Congratulations to Celtic Star and her Crew! Trans -Atlantic in 18 days!
We had an exciting start as Richard tacked and gybed Celtic Star with perfect timing to cross at the front of the racing fleet and we were off!
Keeping close to Gran Canaria we picked up the wind acceleration zone and we flew along southwards at 8-9 knots and surfing some of the waves at 11+ knots for 12 hours. The seas were short and the boat motion was challenging especially for our crew who haven't got their sea legs. But no one was sea sick and everyone made it through their first watch, although helming was too much of a challenge for most but the skipper and mate! My arm work up progressed well and my Popeye look is definitely refined. I even got a blister from helming on the first watch but still managed to cook a leek and walnut risotto for dinner which was welcomed by the hungry crew.
As darkness fell on the first night we were aware of other navigational lights all around us, some of which came closer and some moved away as the fleet slowly dispersed.
By morning the wind had settled and continued to reduce. Eventually we launched the spinnaker and 24 hours after the start we had made 160 miles and were 6 th in the racing fleet.
The day unfolded and finished with a beautiful sunset and stars, not so many navigation lights were visible as the ARC fleet separated, each on their own voyage, until by the fourth night no one was visible.
Only us and the blue ocean.
Over the next few days we guided our crew through the bill of watch, cleaning and cooking routines and the rhythm of the boat became established. SSB radio roll call at midday, along with sun sights and navigation, chart plotting. Weather downloads and satellite communication twice a day connected us to the world we have left behind.
The world of Celtic Star is the sails the ropes and the rigging, the wind,
the ocean and the sky. Sleep, eat, helm repeat!
Day 4 didn't start well, as lack of sleep made me feel wretched and nauseous. This was eventually resolved with food and a good afternoon sleep. We had our first success with fishing and Fresh Dorado made a delicious meal served with potatoes and green vegetables. Turns out that was our only success as the line, lures and hooks all got taken by something bigger for the rest of the passage.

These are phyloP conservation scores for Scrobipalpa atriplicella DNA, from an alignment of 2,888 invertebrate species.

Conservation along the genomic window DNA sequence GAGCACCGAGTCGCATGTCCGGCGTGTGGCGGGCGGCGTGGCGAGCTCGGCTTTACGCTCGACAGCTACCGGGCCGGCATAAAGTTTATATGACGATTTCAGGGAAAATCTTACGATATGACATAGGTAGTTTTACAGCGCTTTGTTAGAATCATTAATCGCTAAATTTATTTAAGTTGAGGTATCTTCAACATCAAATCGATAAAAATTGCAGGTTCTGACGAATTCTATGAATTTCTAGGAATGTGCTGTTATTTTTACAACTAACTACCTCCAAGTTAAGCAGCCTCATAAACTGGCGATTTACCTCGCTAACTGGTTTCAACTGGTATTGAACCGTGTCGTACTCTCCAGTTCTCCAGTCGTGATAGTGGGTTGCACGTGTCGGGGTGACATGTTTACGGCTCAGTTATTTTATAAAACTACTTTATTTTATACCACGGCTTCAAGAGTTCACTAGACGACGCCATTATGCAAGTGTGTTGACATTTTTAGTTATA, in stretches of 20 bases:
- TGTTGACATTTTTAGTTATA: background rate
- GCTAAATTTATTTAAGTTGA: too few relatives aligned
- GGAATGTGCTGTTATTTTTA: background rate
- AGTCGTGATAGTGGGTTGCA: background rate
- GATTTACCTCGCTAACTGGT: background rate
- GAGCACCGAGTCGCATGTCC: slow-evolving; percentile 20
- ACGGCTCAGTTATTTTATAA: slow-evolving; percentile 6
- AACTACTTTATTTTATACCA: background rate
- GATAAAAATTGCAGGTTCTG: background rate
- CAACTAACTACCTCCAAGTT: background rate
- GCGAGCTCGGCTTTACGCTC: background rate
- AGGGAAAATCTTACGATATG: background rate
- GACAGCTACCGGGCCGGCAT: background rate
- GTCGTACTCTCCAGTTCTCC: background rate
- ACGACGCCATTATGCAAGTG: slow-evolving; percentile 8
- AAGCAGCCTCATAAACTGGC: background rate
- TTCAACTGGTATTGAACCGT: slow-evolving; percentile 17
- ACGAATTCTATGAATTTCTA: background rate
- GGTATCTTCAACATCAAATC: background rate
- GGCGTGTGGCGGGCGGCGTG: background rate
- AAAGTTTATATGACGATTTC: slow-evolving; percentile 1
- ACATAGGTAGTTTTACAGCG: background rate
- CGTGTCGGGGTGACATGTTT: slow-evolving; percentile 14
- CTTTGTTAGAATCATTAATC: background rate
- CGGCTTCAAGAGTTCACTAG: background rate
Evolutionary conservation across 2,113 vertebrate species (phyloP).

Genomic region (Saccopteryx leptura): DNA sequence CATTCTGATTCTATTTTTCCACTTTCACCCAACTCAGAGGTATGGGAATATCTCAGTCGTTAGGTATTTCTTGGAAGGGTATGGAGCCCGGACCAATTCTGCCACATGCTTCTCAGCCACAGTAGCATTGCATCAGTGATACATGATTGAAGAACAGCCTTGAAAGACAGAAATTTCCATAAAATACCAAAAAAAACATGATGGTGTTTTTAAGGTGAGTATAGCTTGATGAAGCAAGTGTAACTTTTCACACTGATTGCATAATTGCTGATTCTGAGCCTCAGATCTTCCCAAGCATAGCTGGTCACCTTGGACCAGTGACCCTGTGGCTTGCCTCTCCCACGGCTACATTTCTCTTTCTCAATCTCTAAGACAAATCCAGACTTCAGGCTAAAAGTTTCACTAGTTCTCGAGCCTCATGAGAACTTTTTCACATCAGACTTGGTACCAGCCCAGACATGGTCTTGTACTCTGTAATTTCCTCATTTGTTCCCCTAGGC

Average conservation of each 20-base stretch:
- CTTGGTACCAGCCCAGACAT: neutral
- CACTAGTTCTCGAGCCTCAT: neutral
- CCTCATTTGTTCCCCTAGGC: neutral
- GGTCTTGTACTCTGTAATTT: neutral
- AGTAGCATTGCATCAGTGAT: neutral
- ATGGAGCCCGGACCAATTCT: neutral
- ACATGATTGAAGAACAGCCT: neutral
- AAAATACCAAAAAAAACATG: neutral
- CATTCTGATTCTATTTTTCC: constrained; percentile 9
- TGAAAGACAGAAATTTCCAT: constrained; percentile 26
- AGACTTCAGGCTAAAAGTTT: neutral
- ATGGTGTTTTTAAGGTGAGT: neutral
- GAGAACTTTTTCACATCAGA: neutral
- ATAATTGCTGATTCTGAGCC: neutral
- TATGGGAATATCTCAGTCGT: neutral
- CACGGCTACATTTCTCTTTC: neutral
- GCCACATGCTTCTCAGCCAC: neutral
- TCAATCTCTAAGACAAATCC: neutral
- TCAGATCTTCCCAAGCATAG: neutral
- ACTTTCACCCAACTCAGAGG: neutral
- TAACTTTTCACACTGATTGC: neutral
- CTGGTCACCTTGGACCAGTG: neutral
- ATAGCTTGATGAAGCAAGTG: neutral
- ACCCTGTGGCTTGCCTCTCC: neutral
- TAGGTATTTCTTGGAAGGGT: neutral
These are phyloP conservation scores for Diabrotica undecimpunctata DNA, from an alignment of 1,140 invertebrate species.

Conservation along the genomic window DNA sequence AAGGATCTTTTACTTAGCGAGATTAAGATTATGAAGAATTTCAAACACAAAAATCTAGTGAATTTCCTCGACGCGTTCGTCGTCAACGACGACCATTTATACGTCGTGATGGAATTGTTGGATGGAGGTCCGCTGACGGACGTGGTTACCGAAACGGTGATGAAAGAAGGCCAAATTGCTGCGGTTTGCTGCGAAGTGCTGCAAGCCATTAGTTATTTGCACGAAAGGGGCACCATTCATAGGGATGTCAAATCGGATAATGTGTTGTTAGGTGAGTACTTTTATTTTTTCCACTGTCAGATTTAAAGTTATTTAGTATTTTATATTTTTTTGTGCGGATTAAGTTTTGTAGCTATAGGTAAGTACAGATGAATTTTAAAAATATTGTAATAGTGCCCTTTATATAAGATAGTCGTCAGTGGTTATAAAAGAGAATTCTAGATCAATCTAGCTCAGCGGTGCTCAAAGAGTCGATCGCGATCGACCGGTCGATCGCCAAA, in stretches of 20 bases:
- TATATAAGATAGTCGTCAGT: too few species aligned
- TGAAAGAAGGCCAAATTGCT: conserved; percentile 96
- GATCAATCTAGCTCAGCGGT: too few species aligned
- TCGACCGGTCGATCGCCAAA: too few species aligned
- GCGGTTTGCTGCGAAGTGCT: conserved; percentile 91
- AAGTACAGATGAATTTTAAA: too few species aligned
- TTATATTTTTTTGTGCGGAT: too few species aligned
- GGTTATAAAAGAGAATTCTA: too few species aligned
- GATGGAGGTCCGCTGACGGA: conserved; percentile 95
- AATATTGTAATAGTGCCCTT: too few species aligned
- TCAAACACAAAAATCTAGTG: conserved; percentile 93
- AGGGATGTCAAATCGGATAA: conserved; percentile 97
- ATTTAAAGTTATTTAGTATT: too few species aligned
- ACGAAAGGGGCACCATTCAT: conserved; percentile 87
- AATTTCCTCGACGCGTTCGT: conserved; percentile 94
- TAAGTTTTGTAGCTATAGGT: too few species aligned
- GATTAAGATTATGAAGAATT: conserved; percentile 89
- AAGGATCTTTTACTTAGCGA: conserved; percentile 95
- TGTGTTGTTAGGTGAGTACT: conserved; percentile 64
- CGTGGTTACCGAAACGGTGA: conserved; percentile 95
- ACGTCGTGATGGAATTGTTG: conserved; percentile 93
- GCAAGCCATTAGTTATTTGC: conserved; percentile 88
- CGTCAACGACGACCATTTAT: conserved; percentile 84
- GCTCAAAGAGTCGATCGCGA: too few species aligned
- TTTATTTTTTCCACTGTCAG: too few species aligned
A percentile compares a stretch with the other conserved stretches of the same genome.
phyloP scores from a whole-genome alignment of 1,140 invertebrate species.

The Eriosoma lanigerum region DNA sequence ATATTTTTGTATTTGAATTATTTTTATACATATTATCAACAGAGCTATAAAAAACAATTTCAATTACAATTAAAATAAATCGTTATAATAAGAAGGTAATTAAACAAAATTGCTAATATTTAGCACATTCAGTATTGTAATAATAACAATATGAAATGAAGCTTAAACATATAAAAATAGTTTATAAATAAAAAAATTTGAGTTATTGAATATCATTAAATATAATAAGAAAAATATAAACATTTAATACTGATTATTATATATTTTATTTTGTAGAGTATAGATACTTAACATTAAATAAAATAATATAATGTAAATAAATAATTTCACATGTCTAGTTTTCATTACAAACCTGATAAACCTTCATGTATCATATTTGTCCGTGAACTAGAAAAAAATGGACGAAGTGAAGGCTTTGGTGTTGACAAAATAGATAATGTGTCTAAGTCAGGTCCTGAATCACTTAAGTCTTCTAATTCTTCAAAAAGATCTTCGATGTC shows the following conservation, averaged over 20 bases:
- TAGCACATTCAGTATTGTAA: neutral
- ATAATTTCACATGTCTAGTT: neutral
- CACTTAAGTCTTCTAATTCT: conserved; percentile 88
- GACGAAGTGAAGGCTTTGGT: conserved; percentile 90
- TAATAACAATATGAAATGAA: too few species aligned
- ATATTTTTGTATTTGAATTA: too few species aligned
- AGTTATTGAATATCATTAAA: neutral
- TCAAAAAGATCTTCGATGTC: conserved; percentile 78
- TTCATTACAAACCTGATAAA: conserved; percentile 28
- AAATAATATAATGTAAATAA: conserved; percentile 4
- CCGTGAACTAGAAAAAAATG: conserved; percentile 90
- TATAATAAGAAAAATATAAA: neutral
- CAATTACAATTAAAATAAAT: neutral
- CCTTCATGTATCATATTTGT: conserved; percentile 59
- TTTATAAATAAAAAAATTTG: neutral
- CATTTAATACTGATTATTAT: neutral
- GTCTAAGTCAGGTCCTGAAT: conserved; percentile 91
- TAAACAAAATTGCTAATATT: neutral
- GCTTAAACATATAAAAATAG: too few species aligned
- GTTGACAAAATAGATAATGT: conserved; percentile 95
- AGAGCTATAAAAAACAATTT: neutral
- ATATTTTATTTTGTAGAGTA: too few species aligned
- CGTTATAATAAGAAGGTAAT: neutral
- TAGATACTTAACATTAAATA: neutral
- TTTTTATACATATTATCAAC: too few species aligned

The wind continued to dwindle and for a couple of days we only made 125 miles.
During the second day with little wind, Richard decided to go for a swim and so I joined in, trusting the crew with command of Celtic Star! Firstly we attached a rope with loops tied into it on the stern so we could have a tow. However, it is amazing how like live bait one feels whilst being dragged behind a boat, so a quick splash in then back out of the water was enough!
I had volunteered as one of the radio net controllers for the Arc (group A) SSB radio roll call. Before the Satellite trackers were used, radio and then email were the only method of monitoring the fleet. Now it forms a daily contact and chat forum between a group of similar size boats which have MF radio.
The wind finally dropped away all together and despite best efforts on day 6 we had to start the engine in order to make it to St Lucia before Xmas. So, we retired from the racing class, as the most important objective was to get across the Atlantic.
Less than 12 hours later the breeze came back and we launched the spinnaker sail again. Proficiency had increased and the launch went without problems. The boat goes faster under sail and is less noisy! The new moon now appeared low in the sky. It was a stunning sight as the unlit side was clearly visible and looked amazing through launched see with us on Friday morning.
Playing in the bow wave and crisscrossing our wake for an hour before they swam away to do other Dolphin activities! Flying fish became visible in greater numbers and flashed silver and blue as they skimmed the waves.
The night sky started as a stunning curve of endless stars and the sea had stars as well as the boats movement causes phosphorescence to sparkle and gleam all around us!
As we entered December the boat rhythm became well established. The crew rotated watch leader every 6 days, which keeps everyone happy. Crew morale remained high through the passage with a daily crew meeting over lunch at change of watch. Quizes, singing, a brain teaser And memory game helped to generate some fun. We also celebrated Alan’s 70 th birthday with a glass of fizz and cake!
Celtic Star performed well and we flew the spinnaker for 7 days in light winds with a boat speed of 6-7 knots and we passed 1000 miles at 13.17 hrs on 1st December at position 20.00*50'N 30*08'W!
Then the forecast came for for the wind to increase overnight so we dropped the spinnaker and sailed onwards with the white sails set on opposite sides of the boat. This is called “goose winged “and we stayed like that essentially for the next 1780 miles until Landfall st. Lucia!
We crossed the finish line at 13:15 UTC on Thursday 12 th December after 18 days at sea!
A wonderful warm welcome of rum punch and Fruit basket from St Lucia and the WCC staff.
Thanks to our brilliant crew and also for the photos as my phone died mid Atlantic!
We will be cruising here with the family until January when we head West again with the World Arc!
You can still Follow us on YB tracker !
MERRY CHRISTMAS FROM THE WINDWARD ISLES!
Sent from my iPad